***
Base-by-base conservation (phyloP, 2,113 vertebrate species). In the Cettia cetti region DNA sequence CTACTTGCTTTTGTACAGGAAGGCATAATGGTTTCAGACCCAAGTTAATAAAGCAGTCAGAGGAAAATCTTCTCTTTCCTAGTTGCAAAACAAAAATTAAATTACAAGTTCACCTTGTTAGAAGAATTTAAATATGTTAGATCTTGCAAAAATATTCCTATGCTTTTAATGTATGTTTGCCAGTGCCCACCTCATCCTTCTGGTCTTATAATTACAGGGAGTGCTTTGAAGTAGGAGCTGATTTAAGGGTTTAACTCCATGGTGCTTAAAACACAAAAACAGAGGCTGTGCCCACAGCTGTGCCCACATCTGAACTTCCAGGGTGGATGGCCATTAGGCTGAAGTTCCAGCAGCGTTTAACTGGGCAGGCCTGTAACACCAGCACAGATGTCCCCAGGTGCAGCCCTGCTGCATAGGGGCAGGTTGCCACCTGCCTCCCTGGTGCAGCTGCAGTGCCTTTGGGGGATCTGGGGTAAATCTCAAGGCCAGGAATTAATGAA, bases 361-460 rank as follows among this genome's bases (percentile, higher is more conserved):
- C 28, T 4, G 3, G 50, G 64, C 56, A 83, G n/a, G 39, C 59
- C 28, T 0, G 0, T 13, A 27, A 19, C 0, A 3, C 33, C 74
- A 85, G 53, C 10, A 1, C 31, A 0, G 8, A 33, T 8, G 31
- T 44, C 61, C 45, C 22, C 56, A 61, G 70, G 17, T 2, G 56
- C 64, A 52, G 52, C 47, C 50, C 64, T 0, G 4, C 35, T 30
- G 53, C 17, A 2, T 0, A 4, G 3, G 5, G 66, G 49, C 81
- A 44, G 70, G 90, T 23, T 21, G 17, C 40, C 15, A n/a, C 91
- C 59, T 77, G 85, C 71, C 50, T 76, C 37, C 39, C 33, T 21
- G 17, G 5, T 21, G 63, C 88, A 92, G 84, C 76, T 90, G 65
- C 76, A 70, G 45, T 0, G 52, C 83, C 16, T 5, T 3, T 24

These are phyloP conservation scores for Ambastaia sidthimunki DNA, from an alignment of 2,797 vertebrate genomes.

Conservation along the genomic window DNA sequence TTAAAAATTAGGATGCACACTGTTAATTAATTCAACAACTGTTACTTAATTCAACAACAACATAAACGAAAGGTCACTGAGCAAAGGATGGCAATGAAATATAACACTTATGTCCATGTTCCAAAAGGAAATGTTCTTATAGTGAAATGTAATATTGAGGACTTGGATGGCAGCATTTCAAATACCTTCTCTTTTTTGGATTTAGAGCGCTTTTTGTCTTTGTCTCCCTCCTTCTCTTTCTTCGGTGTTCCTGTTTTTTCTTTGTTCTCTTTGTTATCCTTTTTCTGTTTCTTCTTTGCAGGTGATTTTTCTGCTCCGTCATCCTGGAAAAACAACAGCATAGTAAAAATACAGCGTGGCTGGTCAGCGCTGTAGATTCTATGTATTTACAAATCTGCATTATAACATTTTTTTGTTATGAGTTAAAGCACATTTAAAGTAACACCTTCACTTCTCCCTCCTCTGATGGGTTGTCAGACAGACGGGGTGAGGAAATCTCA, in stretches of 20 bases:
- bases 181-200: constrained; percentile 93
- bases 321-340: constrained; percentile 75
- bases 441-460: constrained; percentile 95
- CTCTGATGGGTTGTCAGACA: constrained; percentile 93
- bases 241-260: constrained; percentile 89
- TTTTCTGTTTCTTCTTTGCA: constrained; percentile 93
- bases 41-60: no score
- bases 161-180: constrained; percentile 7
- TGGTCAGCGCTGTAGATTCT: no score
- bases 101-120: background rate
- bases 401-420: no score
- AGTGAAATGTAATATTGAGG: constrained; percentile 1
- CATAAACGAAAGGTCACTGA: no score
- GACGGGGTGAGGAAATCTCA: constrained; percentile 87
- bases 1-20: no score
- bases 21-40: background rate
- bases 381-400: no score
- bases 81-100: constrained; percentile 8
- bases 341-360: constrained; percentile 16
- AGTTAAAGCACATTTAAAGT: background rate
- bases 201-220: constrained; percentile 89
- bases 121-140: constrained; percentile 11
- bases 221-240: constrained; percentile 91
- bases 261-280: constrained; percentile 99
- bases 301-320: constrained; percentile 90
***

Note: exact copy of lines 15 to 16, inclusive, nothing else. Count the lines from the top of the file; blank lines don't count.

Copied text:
- bases 321-340: constrained; percentile 75
- bases 441-460: constrained; percentile 95